In short, digital performance royalties refer to royalties you can receive from non-interactive streaming services such as Sirius XM. Every time there is the streaming of a sound recording, these platforms pay their performing artists. SoundExchange in the United States is particularly responsible for collecting digital performance royalties.


Hidden Royalties


Often times, independent musicians are so focused on understanding the processes concerning royalties they are entitled to that they completely disregard any other hidden royalties. Even though hidden royalties are not directly linked with a musician's royalties, they may indirectly have an impact on what amount they end up with.


Producer Royalties


Even though this article mainly focuses on how independent artists can earn royalties, there are several other players in the equation too who deserve them for all the hard work they pour into creating a song. One such player is the producer. Some producers get paid through a temporary agreement, also called the "work for hire" agreement, or through advance payments from record labels.


However, they can also be paid through royalties, popularly known as points. These points can also be referred to as album points, producer royalties, and producer percentage. It is important to note that a single point is the equivalent of 1 percent song revenue.


A producer can earn points through various outlets. First, they can earn points through the music royalties earned by a record. They often get 3 percent of those royalties, which amounts to 3 points. In addition, they might only get paid for certain songs in an album. Therefore, at times, their earnings may only be 1 percent of the entire revenue.


Moreover, it is important to note that points are not the same as songwriting credits, but there is still a possibility for a producer to get songwriting royalties. A producer can occasionally also play a part in modifying a song or assist in the making of one. In such cases, a producer can get songwriting credits along with additional points from other projects.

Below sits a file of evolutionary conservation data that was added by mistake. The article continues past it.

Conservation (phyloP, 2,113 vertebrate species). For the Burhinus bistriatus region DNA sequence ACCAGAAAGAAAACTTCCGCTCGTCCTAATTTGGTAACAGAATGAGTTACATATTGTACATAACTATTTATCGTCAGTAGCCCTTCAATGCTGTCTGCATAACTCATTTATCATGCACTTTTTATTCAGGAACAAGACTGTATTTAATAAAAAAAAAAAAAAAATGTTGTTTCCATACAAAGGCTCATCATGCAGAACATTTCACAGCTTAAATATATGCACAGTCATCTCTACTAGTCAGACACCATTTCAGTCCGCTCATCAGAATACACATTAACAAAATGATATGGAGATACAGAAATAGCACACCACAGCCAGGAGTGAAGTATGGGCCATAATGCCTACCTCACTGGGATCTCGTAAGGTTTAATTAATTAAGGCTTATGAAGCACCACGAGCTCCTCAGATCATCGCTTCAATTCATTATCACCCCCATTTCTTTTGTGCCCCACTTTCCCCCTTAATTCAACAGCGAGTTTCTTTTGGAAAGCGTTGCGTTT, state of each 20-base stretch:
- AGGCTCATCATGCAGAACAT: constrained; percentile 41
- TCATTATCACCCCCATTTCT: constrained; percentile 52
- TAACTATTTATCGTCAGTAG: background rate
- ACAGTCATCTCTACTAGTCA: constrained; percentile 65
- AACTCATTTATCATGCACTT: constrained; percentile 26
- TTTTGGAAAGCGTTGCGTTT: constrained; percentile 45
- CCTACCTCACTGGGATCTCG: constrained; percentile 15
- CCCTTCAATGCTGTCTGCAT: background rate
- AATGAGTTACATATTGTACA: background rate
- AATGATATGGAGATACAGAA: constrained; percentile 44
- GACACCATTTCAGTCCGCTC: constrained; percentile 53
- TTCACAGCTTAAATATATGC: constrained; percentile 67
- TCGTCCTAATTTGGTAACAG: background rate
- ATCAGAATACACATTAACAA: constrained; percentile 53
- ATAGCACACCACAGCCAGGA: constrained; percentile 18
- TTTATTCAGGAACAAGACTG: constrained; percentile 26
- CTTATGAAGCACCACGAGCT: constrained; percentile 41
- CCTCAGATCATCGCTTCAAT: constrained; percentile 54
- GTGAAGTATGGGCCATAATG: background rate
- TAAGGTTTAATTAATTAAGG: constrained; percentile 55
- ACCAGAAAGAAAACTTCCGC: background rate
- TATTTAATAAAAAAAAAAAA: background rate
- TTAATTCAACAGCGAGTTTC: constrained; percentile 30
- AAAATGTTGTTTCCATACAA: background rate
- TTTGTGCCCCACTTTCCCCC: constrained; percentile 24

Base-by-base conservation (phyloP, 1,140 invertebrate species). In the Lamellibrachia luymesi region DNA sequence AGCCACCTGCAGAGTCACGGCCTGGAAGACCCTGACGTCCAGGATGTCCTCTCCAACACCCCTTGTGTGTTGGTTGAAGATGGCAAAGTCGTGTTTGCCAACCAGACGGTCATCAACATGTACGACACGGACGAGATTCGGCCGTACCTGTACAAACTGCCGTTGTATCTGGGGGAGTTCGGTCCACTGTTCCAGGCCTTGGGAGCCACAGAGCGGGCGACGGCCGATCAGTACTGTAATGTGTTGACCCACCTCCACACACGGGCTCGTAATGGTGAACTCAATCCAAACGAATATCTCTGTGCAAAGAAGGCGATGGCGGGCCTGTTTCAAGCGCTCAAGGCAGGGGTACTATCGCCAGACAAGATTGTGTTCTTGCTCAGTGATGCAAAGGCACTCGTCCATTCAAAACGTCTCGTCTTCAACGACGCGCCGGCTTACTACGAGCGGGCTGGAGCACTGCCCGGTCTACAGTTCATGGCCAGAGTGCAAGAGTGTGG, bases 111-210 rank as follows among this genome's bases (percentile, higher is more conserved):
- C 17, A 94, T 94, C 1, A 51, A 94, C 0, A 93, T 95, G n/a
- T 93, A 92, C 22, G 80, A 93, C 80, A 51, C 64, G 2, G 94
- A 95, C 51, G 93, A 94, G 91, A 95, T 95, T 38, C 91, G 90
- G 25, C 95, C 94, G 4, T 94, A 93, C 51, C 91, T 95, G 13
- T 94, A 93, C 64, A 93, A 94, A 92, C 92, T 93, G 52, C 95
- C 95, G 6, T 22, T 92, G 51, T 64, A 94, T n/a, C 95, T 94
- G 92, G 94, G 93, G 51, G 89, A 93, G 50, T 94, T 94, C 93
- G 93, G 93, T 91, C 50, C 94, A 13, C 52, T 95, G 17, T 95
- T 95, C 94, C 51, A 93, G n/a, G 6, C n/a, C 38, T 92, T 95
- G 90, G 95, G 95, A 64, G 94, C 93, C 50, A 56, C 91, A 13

Record Label Royalties


Record labels are often the main players who can claim anywhere between 50 to 90 percent of your total earnings. A new artist in the industry does not get more than 10-15% of their total sales as record labels take the entire financial risk on their behalf. Getting a new artist recognized and seen in the market costs an arm and a leg, which is why most labels do not even make enough profit. Therefore, if a new act fails, record labels pay the debt.


Session Musician Royalties


A session musician is a musician who's hired to perform in a recording session. They are usually compensated according to a temporary work for hire agreement. This means that a session musician performs as a service only and has no right or claim over the song once they have been fully paid. However, major record labels often set aside up to 2 percent royalty for such musicians in an album or track.


Artist Manager's Share


Artist managers are people you rely on the most when it comes to signing a record deal. They guide you every step of the way and also assist in opting for a producer. Since they contribute so much to your journey as an artist, it is only fair for them to earn around 15 to 20 percent of the total gross earnings. They are also eligible to receive royalties from any past songs regardless of them being your managers at the time or not. All in all, artist managers are the people who help propel your career the most.


Booking Agent's Share


For the most part, many people assume that booking agents and artist managers fall under the same category, but they couldn't be more wrong. While an artist manager is involved in the majority of the processes relevant to your music career, booking agents only deal with the booking aspect of it. They are majorly responsible for booking public or personal appearances and live shows.


On the other hand, becoming an artist manager is much more convenient than becoming a booking agent as it's a strictly regulated area. Additionally, the amount a booking agent charges you highly depends on the unions that control them, such as the AFM (American Federation of Musicians). They roughly charge around 10 percent for booking your shows and live appearances.